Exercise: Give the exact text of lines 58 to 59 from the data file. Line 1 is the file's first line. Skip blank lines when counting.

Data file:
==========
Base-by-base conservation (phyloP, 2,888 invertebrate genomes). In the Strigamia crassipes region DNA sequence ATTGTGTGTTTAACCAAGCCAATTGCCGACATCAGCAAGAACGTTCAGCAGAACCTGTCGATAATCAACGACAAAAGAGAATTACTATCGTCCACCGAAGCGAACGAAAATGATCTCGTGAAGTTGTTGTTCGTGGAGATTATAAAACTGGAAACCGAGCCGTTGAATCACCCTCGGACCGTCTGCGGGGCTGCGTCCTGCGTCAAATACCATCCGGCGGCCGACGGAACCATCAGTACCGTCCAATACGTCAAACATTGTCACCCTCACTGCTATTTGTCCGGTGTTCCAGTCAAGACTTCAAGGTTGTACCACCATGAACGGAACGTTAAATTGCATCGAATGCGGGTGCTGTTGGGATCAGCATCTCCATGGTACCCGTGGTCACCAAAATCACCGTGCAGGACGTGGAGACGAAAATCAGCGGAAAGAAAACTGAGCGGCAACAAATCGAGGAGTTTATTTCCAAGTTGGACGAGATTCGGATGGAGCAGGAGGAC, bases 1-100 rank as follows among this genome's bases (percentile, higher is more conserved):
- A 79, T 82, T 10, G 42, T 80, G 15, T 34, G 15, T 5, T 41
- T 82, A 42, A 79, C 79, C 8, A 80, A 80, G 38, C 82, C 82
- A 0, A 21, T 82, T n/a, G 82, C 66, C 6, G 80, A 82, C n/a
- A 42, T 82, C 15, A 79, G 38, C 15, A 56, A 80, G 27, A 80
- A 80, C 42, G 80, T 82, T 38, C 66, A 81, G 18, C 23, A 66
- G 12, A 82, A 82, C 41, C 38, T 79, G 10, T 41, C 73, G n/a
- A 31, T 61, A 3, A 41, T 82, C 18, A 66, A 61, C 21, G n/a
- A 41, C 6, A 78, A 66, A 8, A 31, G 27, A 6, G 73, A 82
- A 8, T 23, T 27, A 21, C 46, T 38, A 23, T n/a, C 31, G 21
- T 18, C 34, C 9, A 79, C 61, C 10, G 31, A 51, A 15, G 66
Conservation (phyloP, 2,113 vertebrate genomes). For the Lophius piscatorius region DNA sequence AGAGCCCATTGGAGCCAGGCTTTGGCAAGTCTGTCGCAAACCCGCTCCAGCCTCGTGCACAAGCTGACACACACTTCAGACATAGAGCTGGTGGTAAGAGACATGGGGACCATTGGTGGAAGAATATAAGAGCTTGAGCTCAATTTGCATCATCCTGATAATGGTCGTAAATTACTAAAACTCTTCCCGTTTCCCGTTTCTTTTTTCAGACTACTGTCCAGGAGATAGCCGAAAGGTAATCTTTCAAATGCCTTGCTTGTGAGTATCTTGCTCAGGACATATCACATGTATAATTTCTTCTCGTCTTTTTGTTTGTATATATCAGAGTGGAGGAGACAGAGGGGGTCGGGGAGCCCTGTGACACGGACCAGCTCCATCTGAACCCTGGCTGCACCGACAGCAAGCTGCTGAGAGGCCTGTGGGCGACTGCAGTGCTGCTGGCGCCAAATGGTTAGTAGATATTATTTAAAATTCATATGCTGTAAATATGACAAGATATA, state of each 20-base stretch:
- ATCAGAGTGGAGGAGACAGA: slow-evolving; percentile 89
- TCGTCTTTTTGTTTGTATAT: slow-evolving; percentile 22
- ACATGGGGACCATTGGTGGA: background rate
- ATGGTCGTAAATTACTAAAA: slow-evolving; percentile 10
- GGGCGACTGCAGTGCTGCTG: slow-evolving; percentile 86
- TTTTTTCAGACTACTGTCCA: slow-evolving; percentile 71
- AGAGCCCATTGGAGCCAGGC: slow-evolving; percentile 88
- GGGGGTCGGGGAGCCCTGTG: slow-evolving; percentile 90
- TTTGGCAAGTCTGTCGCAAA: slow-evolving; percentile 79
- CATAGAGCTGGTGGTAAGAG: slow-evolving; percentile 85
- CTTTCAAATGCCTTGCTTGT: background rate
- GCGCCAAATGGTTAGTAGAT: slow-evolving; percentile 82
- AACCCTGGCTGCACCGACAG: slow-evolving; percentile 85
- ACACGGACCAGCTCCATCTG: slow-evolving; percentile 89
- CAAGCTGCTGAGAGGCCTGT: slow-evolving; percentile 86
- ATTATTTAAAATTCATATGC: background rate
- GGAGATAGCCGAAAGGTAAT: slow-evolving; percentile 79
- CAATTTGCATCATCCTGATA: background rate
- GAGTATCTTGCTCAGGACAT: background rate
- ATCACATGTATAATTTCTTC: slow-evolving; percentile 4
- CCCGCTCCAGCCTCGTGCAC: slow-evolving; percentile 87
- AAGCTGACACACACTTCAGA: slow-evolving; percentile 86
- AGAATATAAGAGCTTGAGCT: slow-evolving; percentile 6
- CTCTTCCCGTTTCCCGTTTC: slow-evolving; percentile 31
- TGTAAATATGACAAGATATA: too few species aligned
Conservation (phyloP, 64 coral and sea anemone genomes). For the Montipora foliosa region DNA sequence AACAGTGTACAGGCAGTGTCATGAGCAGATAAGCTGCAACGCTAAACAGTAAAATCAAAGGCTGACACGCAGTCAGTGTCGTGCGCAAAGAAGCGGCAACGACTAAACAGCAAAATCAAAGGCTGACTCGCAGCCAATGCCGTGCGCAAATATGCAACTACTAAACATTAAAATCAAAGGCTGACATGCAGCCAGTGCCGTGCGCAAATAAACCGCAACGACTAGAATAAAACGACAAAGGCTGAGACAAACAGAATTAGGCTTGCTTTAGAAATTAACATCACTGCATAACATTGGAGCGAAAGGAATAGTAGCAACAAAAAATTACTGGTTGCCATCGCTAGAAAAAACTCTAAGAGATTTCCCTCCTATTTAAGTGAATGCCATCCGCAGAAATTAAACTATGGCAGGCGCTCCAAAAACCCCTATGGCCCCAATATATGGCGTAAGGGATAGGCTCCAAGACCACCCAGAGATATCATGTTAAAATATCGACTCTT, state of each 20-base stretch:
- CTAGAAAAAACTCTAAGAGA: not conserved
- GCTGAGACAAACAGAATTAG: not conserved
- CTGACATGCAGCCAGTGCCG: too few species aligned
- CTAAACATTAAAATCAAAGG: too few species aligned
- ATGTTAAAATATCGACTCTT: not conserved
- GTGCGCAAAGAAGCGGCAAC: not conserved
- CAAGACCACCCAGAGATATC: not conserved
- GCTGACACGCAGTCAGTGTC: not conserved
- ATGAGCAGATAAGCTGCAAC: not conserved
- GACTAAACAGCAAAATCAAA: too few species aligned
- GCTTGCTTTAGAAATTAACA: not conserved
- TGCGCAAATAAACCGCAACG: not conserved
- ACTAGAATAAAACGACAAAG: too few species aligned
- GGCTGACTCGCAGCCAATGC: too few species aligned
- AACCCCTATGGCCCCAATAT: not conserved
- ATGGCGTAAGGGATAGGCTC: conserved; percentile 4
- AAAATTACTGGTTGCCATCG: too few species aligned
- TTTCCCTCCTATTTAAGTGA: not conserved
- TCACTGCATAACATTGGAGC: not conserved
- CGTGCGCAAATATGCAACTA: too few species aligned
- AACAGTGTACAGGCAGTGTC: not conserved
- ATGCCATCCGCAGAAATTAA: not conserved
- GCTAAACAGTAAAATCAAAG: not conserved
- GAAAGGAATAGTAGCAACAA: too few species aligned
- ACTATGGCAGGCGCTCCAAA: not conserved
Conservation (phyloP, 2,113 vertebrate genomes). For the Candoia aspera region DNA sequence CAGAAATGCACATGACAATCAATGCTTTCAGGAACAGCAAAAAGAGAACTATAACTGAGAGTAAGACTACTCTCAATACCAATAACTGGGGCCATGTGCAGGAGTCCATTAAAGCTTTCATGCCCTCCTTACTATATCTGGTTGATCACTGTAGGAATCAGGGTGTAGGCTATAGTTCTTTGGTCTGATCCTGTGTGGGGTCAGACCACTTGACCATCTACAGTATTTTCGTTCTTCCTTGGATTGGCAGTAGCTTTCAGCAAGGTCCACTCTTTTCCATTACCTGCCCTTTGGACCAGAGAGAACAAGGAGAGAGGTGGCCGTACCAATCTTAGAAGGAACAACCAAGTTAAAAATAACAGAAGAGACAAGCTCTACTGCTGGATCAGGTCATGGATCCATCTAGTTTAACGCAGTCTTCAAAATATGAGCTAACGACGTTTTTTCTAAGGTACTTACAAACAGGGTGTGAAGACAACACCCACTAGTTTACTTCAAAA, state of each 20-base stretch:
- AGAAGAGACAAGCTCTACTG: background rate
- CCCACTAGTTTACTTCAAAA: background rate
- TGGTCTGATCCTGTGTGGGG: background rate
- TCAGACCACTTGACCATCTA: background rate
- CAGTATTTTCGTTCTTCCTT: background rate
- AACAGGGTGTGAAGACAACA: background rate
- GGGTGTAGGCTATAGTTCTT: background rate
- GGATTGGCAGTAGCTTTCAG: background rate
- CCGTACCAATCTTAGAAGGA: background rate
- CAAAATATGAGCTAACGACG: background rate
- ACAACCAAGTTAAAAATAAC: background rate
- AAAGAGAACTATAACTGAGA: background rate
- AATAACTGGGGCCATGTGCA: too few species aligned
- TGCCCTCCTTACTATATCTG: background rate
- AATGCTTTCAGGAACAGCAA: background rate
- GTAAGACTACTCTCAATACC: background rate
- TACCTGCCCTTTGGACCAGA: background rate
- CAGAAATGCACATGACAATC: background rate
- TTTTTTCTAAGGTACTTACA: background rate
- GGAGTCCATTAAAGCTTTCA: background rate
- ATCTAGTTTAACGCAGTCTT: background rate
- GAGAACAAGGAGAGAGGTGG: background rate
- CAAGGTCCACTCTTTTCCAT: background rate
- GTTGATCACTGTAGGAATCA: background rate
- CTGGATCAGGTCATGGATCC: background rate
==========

- CGTGCGCAAATATGCAACTA: too few species aligned
- AACAGTGTACAGGCAGTGTC: not conserved